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the Complete Review
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Sebhat Gebre Egziabher

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Title: Seed
Author: Sebhat Gebre Egziabher
Genre: Stories
Written: (Eng. 2003)
Length: 50 pages
Original in: Amharic
  • Seed is not listed at Amazon.com
  • and Other Short Stories
  • Translated -- or rather, "retold" -- and with an Introduction by Wendy Kindred

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Our Assessment:

B- : slim collection, fairly basic

See our review for fuller assessment.

The complete review's Review:

       At fifty pages Seed is barely more than a chapbook -- or pamphlet --, with a short Introduction by translator/reteller Wendy Kindred and five stories by Sebhat Gebre Egziabher, including the one he appears to be best-known for, 'Five ... six ... seven'.
       The five stories vary in style and intent. The collections opens with a brief comic piece, 'Excess', in which a man "suffered an attack of generosity" and mixed some booze with his dog's hamburger -- only to get an earful from the dog (which has the unlikely name of 'Computer'), who complains: "What do you humans know of generosity ? You take everything for yourselves", and then proceeds to make his point with a long list of examples.
       'The Taxi and Beyene' offers a more extended lesson, following a taxi driver and describing how: "Anger became his breakfast, lunch and dinner." 'Searching for Abel', meanwhile, is a variation on biblical themes, opening with Adam and Eve at age thirty, when they "still looked young, as young as the day they were created", only for Adam to age overnight when confronted with what happens to his son, Abel.
       The remaining two stories are, like 'The Taxi and Beyene', also in a more realist vein, with the title-story describing an eight-grader who is being raised by her aunt getting pregnant -- a variation on a familiar story and fate that, despite some powerful flashes, Sebhat doesn't flesh out sufficiently for it to truly stand out; it also ends far too abruptly.
       'Five ... six ... seven' tells the story of man, Bersufekad, broken by his obligations: "when he married, God gave him seed and poverty in combination", as he has five children but with a sickly wife is hard pressed to support or even feed them. The title comes from a madman's rant, the wise fool who knows Bersufekad's fate is shared by many others in this impoverished land:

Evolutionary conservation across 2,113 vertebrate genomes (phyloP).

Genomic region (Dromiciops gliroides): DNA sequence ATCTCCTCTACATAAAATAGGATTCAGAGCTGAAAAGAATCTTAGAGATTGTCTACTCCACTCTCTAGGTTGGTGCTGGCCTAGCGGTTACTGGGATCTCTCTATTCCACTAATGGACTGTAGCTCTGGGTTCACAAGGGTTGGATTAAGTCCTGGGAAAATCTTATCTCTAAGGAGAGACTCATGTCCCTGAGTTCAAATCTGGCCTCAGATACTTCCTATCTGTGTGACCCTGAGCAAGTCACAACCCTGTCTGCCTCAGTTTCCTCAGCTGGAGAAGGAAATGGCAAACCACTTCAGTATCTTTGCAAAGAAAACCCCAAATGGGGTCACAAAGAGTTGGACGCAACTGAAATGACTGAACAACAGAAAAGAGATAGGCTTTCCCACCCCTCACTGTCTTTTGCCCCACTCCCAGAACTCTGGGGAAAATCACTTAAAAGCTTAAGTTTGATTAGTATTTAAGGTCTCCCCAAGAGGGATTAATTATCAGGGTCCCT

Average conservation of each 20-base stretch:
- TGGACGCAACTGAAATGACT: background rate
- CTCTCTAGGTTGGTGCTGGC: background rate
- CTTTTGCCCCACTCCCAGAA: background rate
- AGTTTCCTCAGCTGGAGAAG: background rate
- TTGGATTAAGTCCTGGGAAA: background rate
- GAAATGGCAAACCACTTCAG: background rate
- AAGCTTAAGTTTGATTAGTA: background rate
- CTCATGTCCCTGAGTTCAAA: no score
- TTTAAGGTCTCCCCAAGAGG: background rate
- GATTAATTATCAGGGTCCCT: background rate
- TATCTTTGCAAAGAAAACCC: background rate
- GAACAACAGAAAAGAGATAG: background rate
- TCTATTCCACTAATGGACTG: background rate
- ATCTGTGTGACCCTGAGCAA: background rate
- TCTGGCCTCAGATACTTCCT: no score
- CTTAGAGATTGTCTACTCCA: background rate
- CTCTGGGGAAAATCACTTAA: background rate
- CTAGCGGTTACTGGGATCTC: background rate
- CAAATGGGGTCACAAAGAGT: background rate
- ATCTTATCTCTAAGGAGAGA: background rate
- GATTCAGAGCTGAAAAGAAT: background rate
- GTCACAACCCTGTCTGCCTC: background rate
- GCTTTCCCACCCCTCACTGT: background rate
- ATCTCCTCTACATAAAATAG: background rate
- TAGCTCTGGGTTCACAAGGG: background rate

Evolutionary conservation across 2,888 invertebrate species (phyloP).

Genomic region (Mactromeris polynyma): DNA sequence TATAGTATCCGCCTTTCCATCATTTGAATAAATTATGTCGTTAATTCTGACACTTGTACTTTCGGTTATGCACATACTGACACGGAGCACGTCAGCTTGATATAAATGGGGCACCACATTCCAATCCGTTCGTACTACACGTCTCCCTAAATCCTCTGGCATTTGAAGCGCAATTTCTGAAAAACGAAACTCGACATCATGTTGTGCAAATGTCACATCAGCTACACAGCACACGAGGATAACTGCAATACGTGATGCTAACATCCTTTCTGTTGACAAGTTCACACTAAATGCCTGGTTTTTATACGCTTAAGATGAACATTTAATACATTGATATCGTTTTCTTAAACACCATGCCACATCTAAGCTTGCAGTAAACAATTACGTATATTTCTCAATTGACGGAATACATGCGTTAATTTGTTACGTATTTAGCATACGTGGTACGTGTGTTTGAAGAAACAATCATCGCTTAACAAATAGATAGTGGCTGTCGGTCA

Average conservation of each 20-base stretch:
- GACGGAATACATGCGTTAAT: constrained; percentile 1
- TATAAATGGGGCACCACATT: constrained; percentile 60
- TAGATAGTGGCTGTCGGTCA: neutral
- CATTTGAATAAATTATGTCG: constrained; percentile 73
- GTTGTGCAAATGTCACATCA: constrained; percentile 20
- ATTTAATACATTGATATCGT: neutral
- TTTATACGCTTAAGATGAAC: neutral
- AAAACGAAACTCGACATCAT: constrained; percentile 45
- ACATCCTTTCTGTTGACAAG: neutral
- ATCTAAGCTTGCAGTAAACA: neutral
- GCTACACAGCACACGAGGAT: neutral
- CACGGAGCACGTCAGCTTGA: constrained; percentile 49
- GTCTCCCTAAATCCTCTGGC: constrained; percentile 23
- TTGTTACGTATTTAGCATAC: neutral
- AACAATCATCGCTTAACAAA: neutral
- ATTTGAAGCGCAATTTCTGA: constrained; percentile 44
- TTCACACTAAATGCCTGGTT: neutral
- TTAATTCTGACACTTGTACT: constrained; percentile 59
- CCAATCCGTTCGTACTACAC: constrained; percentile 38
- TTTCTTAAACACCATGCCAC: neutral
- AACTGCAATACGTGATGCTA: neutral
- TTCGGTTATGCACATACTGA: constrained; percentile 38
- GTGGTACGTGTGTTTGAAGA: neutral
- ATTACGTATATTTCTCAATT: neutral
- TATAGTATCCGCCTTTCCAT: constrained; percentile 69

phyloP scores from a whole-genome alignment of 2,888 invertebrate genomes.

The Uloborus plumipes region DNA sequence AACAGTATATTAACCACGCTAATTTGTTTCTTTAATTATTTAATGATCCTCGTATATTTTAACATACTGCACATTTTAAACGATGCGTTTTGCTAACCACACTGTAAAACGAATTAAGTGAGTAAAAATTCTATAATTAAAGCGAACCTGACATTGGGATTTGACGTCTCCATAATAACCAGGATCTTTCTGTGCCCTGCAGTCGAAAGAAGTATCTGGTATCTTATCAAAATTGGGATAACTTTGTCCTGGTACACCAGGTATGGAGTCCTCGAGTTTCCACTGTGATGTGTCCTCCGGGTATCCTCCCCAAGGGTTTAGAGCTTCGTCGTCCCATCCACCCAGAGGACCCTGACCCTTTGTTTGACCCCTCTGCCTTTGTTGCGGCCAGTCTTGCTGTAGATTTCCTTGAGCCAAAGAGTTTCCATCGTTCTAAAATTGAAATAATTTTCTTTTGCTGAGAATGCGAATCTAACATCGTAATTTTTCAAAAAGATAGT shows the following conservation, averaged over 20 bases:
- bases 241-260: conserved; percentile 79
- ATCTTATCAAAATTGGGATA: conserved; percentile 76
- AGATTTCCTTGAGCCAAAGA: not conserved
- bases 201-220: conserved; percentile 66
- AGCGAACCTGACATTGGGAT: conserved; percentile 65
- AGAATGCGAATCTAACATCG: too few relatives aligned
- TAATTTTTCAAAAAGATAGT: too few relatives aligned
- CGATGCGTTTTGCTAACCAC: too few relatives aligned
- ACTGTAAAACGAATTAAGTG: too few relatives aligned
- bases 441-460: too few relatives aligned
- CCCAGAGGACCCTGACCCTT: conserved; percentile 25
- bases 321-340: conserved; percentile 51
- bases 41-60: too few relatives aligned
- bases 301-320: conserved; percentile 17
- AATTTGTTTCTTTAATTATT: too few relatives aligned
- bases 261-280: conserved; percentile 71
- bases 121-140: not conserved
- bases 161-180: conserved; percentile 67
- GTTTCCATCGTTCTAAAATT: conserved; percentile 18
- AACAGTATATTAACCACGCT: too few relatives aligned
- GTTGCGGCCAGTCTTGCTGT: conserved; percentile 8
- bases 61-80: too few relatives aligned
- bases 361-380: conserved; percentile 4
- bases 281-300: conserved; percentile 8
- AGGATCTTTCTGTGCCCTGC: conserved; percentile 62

What man has not been buried four times, five times, six times by the deaths of his loved ones, only to rise and die again ? They try to save us with the fires of Hell. Where do they thnk we are ? Where else but in Hell ?
       The pieces collected in Seed suggest some story-telling talents, but have a loose, unfinished feel to them (save the first, which is meant to be little more than a longer joke), and one can well imagine them being retold on other occasions in different form, Sebhat embellishing other sections and rushing over some of what is presented in more detail here. The slight lack of polish is less of an issue than the lingering sense of incompleteness, that there should be just a bit more, at least, to the stories. As is, it's also a strange mix of stories, beginning with the comic and moving through pathos and tragedy -- a sampler of his talents, perhaps, but arguably ranging too far in such a slim collection.

- M.A.Orthofer, 21 June 2010

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Sebhat Gebre Egziabher: Other books of interest under review:
  • See Index of books from and about Africa

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About the Author:

       Ethiopian author Sebhat Gebre Egziabher (ስብሐት ገብረ እግዚአብሔር) lived 1936 to 2012.

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© 2010-2012 the complete review

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